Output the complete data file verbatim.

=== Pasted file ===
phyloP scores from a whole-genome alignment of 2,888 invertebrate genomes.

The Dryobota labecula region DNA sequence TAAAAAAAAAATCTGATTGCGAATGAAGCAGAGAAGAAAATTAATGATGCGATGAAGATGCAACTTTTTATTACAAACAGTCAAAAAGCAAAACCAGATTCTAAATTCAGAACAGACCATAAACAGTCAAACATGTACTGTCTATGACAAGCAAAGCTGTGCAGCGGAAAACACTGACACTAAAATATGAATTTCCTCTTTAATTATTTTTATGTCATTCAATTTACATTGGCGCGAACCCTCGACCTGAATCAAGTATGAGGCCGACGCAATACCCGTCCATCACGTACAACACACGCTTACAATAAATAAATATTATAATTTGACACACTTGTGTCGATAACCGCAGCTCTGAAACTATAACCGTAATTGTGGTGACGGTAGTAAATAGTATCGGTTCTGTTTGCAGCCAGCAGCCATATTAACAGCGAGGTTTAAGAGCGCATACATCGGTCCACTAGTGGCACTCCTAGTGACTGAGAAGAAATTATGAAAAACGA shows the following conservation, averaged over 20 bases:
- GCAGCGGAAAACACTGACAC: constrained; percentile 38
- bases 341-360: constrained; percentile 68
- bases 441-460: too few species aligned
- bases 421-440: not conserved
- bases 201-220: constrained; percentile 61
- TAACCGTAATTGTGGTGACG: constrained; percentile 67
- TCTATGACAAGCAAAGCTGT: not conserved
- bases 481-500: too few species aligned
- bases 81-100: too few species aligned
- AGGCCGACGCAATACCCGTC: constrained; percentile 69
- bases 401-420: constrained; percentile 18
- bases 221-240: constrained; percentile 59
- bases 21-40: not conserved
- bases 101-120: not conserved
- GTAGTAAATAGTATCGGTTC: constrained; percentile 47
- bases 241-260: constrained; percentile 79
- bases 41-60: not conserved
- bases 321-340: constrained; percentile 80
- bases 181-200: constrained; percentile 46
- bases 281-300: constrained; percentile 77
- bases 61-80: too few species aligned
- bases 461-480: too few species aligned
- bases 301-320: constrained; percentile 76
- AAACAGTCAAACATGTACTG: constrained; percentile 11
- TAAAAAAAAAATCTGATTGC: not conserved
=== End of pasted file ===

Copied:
phyloP scores from a whole-genome alignment of 2,888 invertebrate genomes.

The Dryobota labecula region DNA sequence TAAAAAAAAAATCTGATTGCGAATGAAGCAGAGAAGAAAATTAATGATGCGATGAAGATGCAACTTTTTATTACAAACAGTCAAAAAGCAAAACCAGATTCTAAATTCAGAACAGACCATAAACAGTCAAACATGTACTGTCTATGACAAGCAAAGCTGTGCAGCGGAAAACACTGACACTAAAATATGAATTTCCTCTTTAATTATTTTTATGTCATTCAATTTACATTGGCGCGAACCCTCGACCTGAATCAAGTATGAGGCCGACGCAATACCCGTCCATCACGTACAACACACGCTTACAATAAATAAATATTATAATTTGACACACTTGTGTCGATAACCGCAGCTCTGAAACTATAACCGTAATTGTGGTGACGGTAGTAAATAGTATCGGTTCTGTTTGCAGCCAGCAGCCATATTAACAGCGAGGTTTAAGAGCGCATACATCGGTCCACTAGTGGCACTCCTAGTGACTGAGAAGAAATTATGAAAAACGA shows the following conservation, averaged over 20 bases:
- GCAGCGGAAAACACTGACAC: constrained; percentile 38
- bases 341-360: constrained; percentile 68
- bases 441-460: too few species aligned
- bases 421-440: not conserved
- bases 201-220: constrained; percentile 61
- TAACCGTAATTGTGGTGACG: constrained; percentile 67
- TCTATGACAAGCAAAGCTGT: not conserved
- bases 481-500: too few species aligned
- bases 81-100: too few species aligned
- AGGCCGACGCAATACCCGTC: constrained; percentile 69
- bases 401-420: constrained; percentile 18
- bases 221-240: constrained; percentile 59
- bases 21-40: not conserved
- bases 101-120: not conserved
- GTAGTAAATAGTATCGGTTC: constrained; percentile 47
- bases 241-260: constrained; percentile 79
- bases 41-60: not conserved
- bases 321-340: constrained; percentile 80
- bases 181-200: constrained; percentile 46
- bases 281-300: constrained; percentile 77
- bases 61-80: too few species aligned
- bases 461-480: too few species aligned
- bases 301-320: constrained; percentile 76
- AAACAGTCAAACATGTACTG: constrained; percentile 11
- TAAAAAAAAAATCTGATTGC: not conserved